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Researchers Propose a New Way to Identify When Babies Become Conscious

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Researchers are proposing a new and improved way to help researchers discover when consciousness emerges in human infancy.

When over the course of development do humans become conscious? When the seventeenth-century French philosopher René Descartes was asked about infant consciousness by his critics, he eventually suggested that infants might have thoughts, albeit ones that are simpler than those of adults. Hundreds of years later, the issue of when human beings become conscious is a question which remains a challenge for psychologists and philosophers alike.

But now, in response to a recent article in Trends in Cognitive Sciences, two academics from the University of Birmingham have suggested an improved way to help scientists and researchers identify when babies become conscious.

In a letter to the editor, also published in Trends in Cognitive Sciences, Dr Henry Taylor, associate professor of Philosophy, and Andrew Bremner, professor of developmental psychology, have explored a new approach which is being proposed, that involves identifying markers of consciousness in adults, and then measuring when babies start to exhibit larger numbers of these in development.

Dr Taylor says: “For example, imagine that in adults, we know that a certain very specific behaviour, or a specific pattern of brain activation always comes along with consciousness. Then, if we can identify when this behaviour or brain activation arises in babies, we have good reason to think that this is when consciousness emerges in babies. Behaviours and brain activations like this are what we call ‘markers’ of consciousness.”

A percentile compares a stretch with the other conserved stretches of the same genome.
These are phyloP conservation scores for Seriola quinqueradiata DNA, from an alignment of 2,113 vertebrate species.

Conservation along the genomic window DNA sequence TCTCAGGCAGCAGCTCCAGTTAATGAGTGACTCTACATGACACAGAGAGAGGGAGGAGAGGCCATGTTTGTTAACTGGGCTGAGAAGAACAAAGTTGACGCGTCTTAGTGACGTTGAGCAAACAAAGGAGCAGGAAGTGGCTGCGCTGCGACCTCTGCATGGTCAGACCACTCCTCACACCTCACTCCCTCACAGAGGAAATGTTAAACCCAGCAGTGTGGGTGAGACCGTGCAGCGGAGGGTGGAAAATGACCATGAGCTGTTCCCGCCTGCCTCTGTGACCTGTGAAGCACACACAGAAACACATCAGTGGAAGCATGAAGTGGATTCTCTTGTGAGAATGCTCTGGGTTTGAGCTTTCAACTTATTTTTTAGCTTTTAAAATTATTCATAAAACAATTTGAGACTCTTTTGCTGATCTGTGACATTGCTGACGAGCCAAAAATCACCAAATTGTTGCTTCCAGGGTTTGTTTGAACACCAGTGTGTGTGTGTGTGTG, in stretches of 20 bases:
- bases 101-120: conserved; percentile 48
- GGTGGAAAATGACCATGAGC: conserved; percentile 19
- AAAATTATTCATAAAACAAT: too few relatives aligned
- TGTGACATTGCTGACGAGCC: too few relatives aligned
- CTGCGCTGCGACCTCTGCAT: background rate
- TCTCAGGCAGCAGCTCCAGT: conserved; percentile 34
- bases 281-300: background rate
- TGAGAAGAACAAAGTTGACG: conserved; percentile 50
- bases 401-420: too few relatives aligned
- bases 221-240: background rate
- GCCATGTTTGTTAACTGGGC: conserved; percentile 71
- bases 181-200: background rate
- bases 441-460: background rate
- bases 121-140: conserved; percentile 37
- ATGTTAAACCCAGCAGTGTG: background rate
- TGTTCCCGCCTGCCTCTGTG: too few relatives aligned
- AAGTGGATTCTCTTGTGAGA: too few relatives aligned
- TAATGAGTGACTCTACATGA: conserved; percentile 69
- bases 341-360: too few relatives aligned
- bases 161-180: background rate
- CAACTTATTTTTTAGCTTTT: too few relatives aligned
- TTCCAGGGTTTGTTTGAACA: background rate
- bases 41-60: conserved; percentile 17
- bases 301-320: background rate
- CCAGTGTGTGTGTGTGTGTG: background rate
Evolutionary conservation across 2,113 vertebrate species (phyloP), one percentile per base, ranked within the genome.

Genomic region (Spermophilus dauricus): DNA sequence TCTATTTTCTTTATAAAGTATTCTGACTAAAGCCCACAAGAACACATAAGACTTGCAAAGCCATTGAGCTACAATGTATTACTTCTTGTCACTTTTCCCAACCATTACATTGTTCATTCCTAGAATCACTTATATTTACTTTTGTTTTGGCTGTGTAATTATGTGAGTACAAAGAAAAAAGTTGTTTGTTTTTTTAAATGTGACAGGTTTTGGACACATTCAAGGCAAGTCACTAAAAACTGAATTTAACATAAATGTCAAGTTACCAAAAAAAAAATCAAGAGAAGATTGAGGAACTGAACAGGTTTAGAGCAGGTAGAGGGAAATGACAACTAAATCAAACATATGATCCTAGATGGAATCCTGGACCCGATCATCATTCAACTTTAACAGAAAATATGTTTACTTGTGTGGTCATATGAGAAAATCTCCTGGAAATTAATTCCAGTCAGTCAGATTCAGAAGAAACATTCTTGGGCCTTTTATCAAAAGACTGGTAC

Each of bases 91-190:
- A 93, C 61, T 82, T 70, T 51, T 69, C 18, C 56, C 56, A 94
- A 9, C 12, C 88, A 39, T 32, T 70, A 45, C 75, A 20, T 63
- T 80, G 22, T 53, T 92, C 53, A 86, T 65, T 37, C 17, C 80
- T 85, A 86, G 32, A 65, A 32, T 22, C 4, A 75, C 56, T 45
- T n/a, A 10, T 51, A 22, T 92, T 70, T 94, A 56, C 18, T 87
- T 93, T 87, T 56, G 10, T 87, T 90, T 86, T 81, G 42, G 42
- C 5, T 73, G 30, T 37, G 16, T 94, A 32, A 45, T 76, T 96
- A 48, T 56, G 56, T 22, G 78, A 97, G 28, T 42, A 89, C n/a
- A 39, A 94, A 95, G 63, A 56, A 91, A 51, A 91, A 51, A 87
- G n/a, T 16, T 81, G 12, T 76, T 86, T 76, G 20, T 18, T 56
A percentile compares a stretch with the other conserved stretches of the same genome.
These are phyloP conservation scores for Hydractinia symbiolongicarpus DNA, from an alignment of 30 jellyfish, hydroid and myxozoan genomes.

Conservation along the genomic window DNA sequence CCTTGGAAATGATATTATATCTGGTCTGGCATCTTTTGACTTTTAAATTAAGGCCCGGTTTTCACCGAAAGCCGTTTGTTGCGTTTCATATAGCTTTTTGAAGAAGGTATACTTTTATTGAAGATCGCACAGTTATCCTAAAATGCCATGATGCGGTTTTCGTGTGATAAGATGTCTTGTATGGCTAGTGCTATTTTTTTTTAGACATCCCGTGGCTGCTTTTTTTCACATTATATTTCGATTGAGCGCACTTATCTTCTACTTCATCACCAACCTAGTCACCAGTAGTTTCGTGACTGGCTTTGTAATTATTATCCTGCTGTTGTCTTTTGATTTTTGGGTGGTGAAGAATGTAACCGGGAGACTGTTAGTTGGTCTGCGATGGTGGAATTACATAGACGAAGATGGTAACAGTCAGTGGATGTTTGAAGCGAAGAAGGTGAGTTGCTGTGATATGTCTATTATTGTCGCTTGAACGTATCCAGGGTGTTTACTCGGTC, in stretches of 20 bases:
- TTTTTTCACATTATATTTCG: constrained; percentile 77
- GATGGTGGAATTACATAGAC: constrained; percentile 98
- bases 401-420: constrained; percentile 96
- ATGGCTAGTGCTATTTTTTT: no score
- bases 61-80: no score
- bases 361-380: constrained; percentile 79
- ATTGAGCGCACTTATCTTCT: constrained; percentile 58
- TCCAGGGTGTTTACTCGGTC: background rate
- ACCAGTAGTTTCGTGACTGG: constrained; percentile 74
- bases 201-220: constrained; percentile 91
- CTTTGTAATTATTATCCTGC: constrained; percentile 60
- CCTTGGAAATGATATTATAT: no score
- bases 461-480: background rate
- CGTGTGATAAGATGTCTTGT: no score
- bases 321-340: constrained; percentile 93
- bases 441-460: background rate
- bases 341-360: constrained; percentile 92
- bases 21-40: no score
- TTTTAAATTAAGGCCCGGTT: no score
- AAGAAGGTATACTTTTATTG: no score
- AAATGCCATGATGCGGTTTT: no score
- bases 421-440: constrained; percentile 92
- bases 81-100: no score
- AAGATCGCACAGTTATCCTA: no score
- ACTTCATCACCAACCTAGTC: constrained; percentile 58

This kind of approach is desperately needed since babies (unlike adults) cannot tell you what they are conscious of. Professor Bremner said: “It is really hard to establish when babies become conscious. This is mostly because infants can’t report their experiences and, as most parents will know, can be rather uncooperative particularly when it comes to experimental tasks. As we can’t just ask babies when they become conscious, the best approach is to try to identify a broad range of markers of consciousness, which appear in early development and late development, and then group them together, this could help us identify when consciousness emerges.”

In the recent article the researchers (Professor Tim Bayne and colleagues) suggested four specific markers of consciousness, some of which are present in the late stages of gestation, and others which are found in early infancy. Based on this, the study argues that consciousness emerges early (from the last prenatal trimester).

But Professor Bremner and Dr Taylor say that this ignores other markers of consciousness. Previous research has identified a separate cluster of markers. These include:

  • Pointing (bringing a social partner’s attention to an object and checking).
  • Intentional control (intentional means-end coordination of actions, for example, pulling a support to retrieve a distal object).
  • Explicit memory (deferred imitation of actions).

Dr Taylor said: “One of the complicated issues is that it does not look like all the markers point to the same age for the emergence of consciousness. The ones mentioned by Bayne and colleagues suggest somewhere between the third trimester of pregnancy and early infancy, but other markers suggest the age might be around one year old. In fact, at the really extreme end, some markers only emerge at around 3–4 years. Because there are so many different markers of consciousness which appear in early and late development it is extremely hard to come to a conclusion.”

Professor Bremner concluded: “We propose that a broad approach to markers, including those that emerge in early and late stage, is needed. We also recommend that a range of developmental models of the onset of consciousness should be considered. For instance, it may be that some markers emerge in one cluster in early development, with others in a later cluster. As well as this there may be a continuous and gradual emergence of certain markers stretching over gestation and throughout early life.

“We think that by clustering this broad selection of markers, we may finally be able to answer the question which has given us pause for thought for thousands of years. But it’s important to bear in mind that the answer may not be a simple one.”

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